It is strange that even though the government says it is committed to holding both provincial and federal elections on November 26, the vital tasks of constituency delimitation and drafting of election-related laws have been needlessly delayed. The Election Commission has already said that it cannot prepare for elections without relevant laws. But with just three months to go for the all-important twin elections, there does not seem to be any sense of urgency. The commission had wanted to hold these elections in two phases, the first phase up in the hilly regions and the second phase in the regions farther down. The commission had said that it would struggle to print enough ballot papers for all of Nepal, all at once. But the government, nonetheless, decided that the elections would be held in one go. Since there is only five months to go to the January 21, 2018 constitutional deadline for the completion of all elections, the government decided that it would be dangerous to put off elections any longer and thereby risk a serious constitutional crisis. This was the right thinking. We believe the Election Commission is more than capable of holding two elections at once—but only if the government fully supports it.
It is true that until recently the Rastriya Janata Party Nepal had been unclear about its poll participation, which in turn had fueled suspicions over timely elections. But this was a purely political issue. It should in no way have affected the tasks of drafting electoral laws and finalizing constituencies. Now it is getting rather late. Constituency delimitation for provincial and federal elections is, by its very nature, a complicated and time-consuming task. Even if there are no protests over these new boundaries—and past instances suggest there could be plenty—it could take at least a couple of months to complete. There are many thorny issues to be settled. For instance, how do those involved in drawing up boundaries decide on the number of electoral constituencies in Province 2 (small in area but huge in terms of population) and Province 6 (huge in size but small in population)? Such deliberations should have taken place much-much earlier, and with widespread participation of local stakeholders. But now as the time is short, the government will once again have to resort to fast-track methods to settle such an important issue, a sure recipe for disputes for years to come.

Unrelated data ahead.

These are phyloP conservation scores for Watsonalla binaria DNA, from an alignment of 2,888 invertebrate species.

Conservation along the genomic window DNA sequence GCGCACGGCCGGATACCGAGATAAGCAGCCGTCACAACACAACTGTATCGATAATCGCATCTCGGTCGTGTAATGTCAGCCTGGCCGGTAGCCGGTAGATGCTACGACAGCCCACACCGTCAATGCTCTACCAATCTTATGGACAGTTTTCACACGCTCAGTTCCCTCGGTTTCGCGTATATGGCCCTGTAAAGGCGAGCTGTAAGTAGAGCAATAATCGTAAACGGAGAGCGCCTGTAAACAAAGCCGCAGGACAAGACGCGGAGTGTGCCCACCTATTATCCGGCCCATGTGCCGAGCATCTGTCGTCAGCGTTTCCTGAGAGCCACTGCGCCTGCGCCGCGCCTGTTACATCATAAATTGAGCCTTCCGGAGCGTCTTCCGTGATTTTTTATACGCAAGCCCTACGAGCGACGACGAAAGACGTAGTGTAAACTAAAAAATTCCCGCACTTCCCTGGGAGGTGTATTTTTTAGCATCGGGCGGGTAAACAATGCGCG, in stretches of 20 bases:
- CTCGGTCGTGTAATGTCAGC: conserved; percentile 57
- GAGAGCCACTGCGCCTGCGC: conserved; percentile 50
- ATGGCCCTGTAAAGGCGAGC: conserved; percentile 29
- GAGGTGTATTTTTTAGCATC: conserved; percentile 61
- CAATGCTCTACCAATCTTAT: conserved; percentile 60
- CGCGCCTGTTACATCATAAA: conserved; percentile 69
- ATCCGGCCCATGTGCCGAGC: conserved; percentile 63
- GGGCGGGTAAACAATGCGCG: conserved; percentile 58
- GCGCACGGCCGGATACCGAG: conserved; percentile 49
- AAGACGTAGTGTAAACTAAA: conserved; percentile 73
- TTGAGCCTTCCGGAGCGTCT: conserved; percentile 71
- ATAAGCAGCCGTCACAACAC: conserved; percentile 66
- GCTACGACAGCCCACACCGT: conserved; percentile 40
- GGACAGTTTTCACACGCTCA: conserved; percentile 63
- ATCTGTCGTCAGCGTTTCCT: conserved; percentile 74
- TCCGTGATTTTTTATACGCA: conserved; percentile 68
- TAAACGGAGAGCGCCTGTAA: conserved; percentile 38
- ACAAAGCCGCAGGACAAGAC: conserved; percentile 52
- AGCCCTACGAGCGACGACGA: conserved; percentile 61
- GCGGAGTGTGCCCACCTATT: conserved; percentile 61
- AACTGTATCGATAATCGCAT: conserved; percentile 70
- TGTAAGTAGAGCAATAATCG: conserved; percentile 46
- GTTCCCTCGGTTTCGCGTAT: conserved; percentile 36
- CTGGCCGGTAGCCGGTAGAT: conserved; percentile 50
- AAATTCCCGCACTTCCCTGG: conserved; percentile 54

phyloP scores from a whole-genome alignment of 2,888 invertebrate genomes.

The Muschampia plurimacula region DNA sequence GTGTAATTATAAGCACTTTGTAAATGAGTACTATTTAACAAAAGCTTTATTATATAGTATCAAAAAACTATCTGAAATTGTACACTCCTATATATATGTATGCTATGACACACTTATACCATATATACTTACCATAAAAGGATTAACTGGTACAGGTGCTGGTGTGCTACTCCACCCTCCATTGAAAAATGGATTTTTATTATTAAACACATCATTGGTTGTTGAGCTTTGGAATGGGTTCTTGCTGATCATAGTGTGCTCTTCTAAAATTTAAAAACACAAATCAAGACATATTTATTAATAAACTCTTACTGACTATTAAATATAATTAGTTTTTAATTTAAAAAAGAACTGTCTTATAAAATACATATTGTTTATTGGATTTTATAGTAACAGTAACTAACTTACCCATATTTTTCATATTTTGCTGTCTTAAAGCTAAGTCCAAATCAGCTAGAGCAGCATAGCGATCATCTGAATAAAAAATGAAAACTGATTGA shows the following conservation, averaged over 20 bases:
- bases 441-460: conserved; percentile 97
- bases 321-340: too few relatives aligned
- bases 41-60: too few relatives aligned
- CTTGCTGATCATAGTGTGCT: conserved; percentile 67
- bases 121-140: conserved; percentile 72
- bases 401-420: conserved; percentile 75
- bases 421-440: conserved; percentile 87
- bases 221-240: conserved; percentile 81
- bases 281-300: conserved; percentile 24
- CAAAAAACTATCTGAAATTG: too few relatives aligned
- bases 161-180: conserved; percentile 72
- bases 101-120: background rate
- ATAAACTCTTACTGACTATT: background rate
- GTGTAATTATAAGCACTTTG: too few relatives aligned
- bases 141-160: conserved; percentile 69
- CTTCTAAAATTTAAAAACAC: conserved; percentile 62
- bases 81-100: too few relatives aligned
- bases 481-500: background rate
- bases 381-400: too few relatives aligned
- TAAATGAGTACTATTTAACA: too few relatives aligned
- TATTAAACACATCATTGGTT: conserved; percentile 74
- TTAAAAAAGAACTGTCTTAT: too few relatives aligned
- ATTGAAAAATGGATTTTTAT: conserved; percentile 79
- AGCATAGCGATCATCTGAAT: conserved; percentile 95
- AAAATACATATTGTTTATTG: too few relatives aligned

The commission needs all the help it can get. But our parliamentarians and ministers have been far from cooperative. Apparently, one reason why there has been such a long delay over electoral laws is owing to a dispute that has arisen as Nepali Congress wants to reduce the time a person convicted of corruption should be barred from contesting election, from the current 10 years to three years (starting from the end of their jail term). The intent is clearly to get the likes of influential but thoroughly corrupt leaders like Khum Bahadur Khadka and Chiranjiwi Wagle back into the electoral fray. It is disappointing that the largest parliamentary party is holding up vital electoral laws for such selfish reasons. Congress and its prime minister are doing themselves great disservice through these acts of self-sabotage this election season.